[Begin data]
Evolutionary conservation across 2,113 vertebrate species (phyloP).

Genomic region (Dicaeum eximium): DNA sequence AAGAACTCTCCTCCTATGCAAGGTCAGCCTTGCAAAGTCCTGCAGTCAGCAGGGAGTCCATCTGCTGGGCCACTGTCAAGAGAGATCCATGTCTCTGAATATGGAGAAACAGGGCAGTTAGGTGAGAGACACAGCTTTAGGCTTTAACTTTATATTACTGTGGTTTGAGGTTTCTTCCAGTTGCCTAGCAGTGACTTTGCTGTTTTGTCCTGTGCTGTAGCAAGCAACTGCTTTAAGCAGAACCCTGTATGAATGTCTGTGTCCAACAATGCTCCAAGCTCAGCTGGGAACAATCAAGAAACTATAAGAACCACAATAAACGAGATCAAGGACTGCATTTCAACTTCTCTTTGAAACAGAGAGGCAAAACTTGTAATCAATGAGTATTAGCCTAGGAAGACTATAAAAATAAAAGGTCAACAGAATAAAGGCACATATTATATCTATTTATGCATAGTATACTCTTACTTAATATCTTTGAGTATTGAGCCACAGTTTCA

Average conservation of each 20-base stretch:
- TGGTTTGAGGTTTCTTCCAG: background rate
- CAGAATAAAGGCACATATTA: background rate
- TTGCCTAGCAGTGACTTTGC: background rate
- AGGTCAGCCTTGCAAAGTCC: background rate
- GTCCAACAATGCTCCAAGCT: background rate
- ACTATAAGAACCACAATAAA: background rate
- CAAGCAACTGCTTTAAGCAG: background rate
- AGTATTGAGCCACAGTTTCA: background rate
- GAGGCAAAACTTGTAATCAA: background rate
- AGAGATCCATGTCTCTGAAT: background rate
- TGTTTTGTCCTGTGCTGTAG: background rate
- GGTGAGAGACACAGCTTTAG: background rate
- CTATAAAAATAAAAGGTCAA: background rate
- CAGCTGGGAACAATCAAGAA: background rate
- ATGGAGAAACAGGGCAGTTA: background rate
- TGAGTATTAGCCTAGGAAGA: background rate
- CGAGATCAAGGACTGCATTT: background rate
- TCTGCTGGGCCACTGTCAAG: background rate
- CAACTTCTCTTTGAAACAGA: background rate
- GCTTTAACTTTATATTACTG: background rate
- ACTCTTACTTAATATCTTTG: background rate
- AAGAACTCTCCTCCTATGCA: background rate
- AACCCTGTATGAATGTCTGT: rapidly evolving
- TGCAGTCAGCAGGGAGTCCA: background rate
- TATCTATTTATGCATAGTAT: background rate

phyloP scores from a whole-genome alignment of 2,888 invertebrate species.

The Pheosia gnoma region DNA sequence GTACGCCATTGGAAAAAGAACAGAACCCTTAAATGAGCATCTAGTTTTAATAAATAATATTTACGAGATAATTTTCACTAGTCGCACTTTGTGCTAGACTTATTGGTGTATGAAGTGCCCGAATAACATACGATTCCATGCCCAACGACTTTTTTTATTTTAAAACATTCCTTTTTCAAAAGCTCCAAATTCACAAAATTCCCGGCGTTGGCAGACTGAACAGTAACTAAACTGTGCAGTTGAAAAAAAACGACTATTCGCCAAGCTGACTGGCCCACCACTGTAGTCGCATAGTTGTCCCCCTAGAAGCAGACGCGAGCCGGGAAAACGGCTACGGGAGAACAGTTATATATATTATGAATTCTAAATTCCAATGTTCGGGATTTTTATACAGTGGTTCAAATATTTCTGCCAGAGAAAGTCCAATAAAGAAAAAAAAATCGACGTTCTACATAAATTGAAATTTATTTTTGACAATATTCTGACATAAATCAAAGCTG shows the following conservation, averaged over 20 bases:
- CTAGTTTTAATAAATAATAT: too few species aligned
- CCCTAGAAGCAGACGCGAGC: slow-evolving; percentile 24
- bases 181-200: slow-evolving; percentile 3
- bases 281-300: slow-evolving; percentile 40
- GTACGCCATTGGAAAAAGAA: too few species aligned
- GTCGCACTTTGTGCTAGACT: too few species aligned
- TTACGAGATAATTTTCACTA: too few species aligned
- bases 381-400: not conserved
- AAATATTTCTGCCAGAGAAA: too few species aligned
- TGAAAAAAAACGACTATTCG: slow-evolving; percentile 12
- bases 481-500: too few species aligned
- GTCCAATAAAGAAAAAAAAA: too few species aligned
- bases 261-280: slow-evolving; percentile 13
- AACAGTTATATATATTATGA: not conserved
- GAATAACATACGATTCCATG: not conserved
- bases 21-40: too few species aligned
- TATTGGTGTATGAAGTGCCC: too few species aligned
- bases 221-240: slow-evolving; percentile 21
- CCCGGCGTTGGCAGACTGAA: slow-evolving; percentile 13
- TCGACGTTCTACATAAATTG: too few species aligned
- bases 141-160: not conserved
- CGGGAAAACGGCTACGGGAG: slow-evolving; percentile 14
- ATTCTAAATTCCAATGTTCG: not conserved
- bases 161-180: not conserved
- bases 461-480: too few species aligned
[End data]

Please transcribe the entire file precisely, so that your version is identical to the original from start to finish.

Evolutionary conservation across 2,113 vertebrate species (phyloP).

Genomic region (Dicaeum eximium): DNA sequence AAGAACTCTCCTCCTATGCAAGGTCAGCCTTGCAAAGTCCTGCAGTCAGCAGGGAGTCCATCTGCTGGGCCACTGTCAAGAGAGATCCATGTCTCTGAATATGGAGAAACAGGGCAGTTAGGTGAGAGACACAGCTTTAGGCTTTAACTTTATATTACTGTGGTTTGAGGTTTCTTCCAGTTGCCTAGCAGTGACTTTGCTGTTTTGTCCTGTGCTGTAGCAAGCAACTGCTTTAAGCAGAACCCTGTATGAATGTCTGTGTCCAACAATGCTCCAAGCTCAGCTGGGAACAATCAAGAAACTATAAGAACCACAATAAACGAGATCAAGGACTGCATTTCAACTTCTCTTTGAAACAGAGAGGCAAAACTTGTAATCAATGAGTATTAGCCTAGGAAGACTATAAAAATAAAAGGTCAACAGAATAAAGGCACATATTATATCTATTTATGCATAGTATACTCTTACTTAATATCTTTGAGTATTGAGCCACAGTTTCA

Average conservation of each 20-base stretch:
- TGGTTTGAGGTTTCTTCCAG: background rate
- CAGAATAAAGGCACATATTA: background rate
- TTGCCTAGCAGTGACTTTGC: background rate
- AGGTCAGCCTTGCAAAGTCC: background rate
- GTCCAACAATGCTCCAAGCT: background rate
- ACTATAAGAACCACAATAAA: background rate
- CAAGCAACTGCTTTAAGCAG: background rate
- AGTATTGAGCCACAGTTTCA: background rate
- GAGGCAAAACTTGTAATCAA: background rate
- AGAGATCCATGTCTCTGAAT: background rate
- TGTTTTGTCCTGTGCTGTAG: background rate
- GGTGAGAGACACAGCTTTAG: background rate
- CTATAAAAATAAAAGGTCAA: background rate
- CAGCTGGGAACAATCAAGAA: background rate
- ATGGAGAAACAGGGCAGTTA: background rate
- TGAGTATTAGCCTAGGAAGA: background rate
- CGAGATCAAGGACTGCATTT: background rate
- TCTGCTGGGCCACTGTCAAG: background rate
- CAACTTCTCTTTGAAACAGA: background rate
- GCTTTAACTTTATATTACTG: background rate
- ACTCTTACTTAATATCTTTG: background rate
- AAGAACTCTCCTCCTATGCA: background rate
- AACCCTGTATGAATGTCTGT: rapidly evolving
- TGCAGTCAGCAGGGAGTCCA: background rate
- TATCTATTTATGCATAGTAT: background rate

phyloP scores from a whole-genome alignment of 2,888 invertebrate species.

The Pheosia gnoma region DNA sequence GTACGCCATTGGAAAAAGAACAGAACCCTTAAATGAGCATCTAGTTTTAATAAATAATATTTACGAGATAATTTTCACTAGTCGCACTTTGTGCTAGACTTATTGGTGTATGAAGTGCCCGAATAACATACGATTCCATGCCCAACGACTTTTTTTATTTTAAAACATTCCTTTTTCAAAAGCTCCAAATTCACAAAATTCCCGGCGTTGGCAGACTGAACAGTAACTAAACTGTGCAGTTGAAAAAAAACGACTATTCGCCAAGCTGACTGGCCCACCACTGTAGTCGCATAGTTGTCCCCCTAGAAGCAGACGCGAGCCGGGAAAACGGCTACGGGAGAACAGTTATATATATTATGAATTCTAAATTCCAATGTTCGGGATTTTTATACAGTGGTTCAAATATTTCTGCCAGAGAAAGTCCAATAAAGAAAAAAAAATCGACGTTCTACATAAATTGAAATTTATTTTTGACAATATTCTGACATAAATCAAAGCTG shows the following conservation, averaged over 20 bases:
- CTAGTTTTAATAAATAATAT: too few species aligned
- CCCTAGAAGCAGACGCGAGC: slow-evolving; percentile 24
- bases 181-200: slow-evolving; percentile 3
- bases 281-300: slow-evolving; percentile 40
- GTACGCCATTGGAAAAAGAA: too few species aligned
- GTCGCACTTTGTGCTAGACT: too few species aligned
- TTACGAGATAATTTTCACTA: too few species aligned
- bases 381-400: not conserved
- AAATATTTCTGCCAGAGAAA: too few species aligned
- TGAAAAAAAACGACTATTCG: slow-evolving; percentile 12
- bases 481-500: too few species aligned
- GTCCAATAAAGAAAAAAAAA: too few species aligned
- bases 261-280: slow-evolving; percentile 13
- AACAGTTATATATATTATGA: not conserved
- GAATAACATACGATTCCATG: not conserved
- bases 21-40: too few species aligned
- TATTGGTGTATGAAGTGCCC: too few species aligned
- bases 221-240: slow-evolving; percentile 21
- CCCGGCGTTGGCAGACTGAA: slow-evolving; percentile 13
- TCGACGTTCTACATAAATTG: too few species aligned
- bases 141-160: not conserved
- CGGGAAAACGGCTACGGGAG: slow-evolving; percentile 14
- ATTCTAAATTCCAATGTTCG: not conserved
- bases 161-180: not conserved
- bases 461-480: too few species aligned